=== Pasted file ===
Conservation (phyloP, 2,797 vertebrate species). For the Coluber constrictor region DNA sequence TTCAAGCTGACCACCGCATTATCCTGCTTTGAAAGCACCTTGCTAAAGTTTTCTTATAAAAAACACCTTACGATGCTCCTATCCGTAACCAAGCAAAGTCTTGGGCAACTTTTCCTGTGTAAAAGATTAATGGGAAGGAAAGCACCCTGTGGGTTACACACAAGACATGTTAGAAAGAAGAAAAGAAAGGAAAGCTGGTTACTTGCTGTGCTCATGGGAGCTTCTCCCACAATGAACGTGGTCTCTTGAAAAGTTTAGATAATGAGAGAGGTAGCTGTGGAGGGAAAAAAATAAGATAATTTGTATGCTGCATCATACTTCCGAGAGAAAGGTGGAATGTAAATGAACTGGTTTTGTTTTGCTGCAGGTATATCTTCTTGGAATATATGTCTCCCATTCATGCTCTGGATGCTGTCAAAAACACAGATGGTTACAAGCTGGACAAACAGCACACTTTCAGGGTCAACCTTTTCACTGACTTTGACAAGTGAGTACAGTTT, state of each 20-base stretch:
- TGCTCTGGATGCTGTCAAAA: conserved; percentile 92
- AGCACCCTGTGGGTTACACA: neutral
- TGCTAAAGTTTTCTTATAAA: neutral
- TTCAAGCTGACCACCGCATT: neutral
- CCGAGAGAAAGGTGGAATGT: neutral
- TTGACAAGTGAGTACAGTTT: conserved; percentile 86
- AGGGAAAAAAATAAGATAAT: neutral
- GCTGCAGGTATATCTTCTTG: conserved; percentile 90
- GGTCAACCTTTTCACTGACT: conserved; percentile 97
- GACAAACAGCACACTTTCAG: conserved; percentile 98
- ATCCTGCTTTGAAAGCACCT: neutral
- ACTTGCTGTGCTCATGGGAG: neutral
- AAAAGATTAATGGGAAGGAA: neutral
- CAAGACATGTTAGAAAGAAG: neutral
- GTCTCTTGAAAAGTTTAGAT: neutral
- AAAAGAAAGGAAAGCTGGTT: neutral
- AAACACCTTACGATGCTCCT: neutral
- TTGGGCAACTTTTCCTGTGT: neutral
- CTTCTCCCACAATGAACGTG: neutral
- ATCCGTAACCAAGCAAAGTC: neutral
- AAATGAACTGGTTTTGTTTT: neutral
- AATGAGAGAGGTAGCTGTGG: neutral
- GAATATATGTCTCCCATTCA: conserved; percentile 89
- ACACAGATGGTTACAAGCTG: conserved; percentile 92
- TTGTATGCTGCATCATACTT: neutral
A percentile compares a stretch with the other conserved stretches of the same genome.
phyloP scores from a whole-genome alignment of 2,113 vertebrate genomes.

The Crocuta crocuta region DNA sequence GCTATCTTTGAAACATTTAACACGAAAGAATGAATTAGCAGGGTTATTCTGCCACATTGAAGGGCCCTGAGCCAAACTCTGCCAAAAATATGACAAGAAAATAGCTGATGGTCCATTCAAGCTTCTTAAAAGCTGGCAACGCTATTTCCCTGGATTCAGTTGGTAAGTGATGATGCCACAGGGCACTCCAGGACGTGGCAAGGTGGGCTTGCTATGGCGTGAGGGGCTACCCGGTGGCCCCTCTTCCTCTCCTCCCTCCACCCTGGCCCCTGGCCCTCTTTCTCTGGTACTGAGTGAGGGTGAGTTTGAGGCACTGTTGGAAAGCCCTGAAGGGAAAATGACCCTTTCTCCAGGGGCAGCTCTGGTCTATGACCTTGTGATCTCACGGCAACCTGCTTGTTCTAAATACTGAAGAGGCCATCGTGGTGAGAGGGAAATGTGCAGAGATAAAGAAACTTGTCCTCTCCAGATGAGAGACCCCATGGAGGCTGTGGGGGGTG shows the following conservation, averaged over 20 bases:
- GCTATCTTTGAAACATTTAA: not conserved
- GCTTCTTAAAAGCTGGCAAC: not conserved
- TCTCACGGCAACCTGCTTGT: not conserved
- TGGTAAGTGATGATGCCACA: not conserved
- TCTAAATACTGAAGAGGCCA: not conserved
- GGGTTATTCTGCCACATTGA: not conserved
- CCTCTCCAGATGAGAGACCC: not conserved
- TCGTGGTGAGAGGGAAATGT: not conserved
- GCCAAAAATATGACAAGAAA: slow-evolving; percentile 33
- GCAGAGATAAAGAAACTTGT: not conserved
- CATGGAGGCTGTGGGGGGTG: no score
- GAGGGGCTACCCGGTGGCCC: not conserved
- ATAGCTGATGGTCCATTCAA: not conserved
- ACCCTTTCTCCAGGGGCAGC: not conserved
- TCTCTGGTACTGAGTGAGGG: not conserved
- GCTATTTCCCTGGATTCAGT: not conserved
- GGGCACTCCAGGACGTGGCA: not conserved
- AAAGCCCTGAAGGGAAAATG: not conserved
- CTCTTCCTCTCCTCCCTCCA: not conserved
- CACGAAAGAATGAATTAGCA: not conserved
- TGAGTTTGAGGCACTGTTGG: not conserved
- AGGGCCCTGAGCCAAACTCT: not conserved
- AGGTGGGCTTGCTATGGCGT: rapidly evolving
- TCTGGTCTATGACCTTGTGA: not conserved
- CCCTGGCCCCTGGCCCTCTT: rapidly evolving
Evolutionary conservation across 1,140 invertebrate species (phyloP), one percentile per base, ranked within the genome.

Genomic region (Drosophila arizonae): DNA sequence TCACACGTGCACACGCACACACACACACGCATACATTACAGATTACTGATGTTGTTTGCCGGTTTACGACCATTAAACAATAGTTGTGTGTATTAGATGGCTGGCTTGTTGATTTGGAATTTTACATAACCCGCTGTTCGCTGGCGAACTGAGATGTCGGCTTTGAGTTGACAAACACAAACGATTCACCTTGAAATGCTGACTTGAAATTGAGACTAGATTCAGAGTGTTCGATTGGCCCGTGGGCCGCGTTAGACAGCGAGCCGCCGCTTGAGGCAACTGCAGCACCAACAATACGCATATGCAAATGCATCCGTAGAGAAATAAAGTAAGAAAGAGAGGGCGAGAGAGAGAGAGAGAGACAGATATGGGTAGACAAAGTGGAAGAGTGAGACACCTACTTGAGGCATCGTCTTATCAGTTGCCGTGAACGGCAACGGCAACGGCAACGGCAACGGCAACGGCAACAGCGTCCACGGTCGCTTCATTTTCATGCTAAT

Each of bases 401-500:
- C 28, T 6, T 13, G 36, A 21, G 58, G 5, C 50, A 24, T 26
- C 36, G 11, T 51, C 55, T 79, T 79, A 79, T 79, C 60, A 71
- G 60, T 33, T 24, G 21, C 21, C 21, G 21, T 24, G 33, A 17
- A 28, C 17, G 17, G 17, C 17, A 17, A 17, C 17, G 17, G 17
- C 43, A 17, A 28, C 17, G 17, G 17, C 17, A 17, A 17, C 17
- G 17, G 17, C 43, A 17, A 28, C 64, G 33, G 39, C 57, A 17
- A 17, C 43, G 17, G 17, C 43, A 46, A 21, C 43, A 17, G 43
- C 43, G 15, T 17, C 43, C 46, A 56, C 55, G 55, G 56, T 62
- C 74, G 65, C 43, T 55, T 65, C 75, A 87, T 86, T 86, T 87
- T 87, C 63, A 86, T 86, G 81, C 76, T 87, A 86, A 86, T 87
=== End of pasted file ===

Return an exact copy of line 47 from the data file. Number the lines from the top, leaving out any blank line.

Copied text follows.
- AAAGCCCTGAAGGGAAAATG: not conserved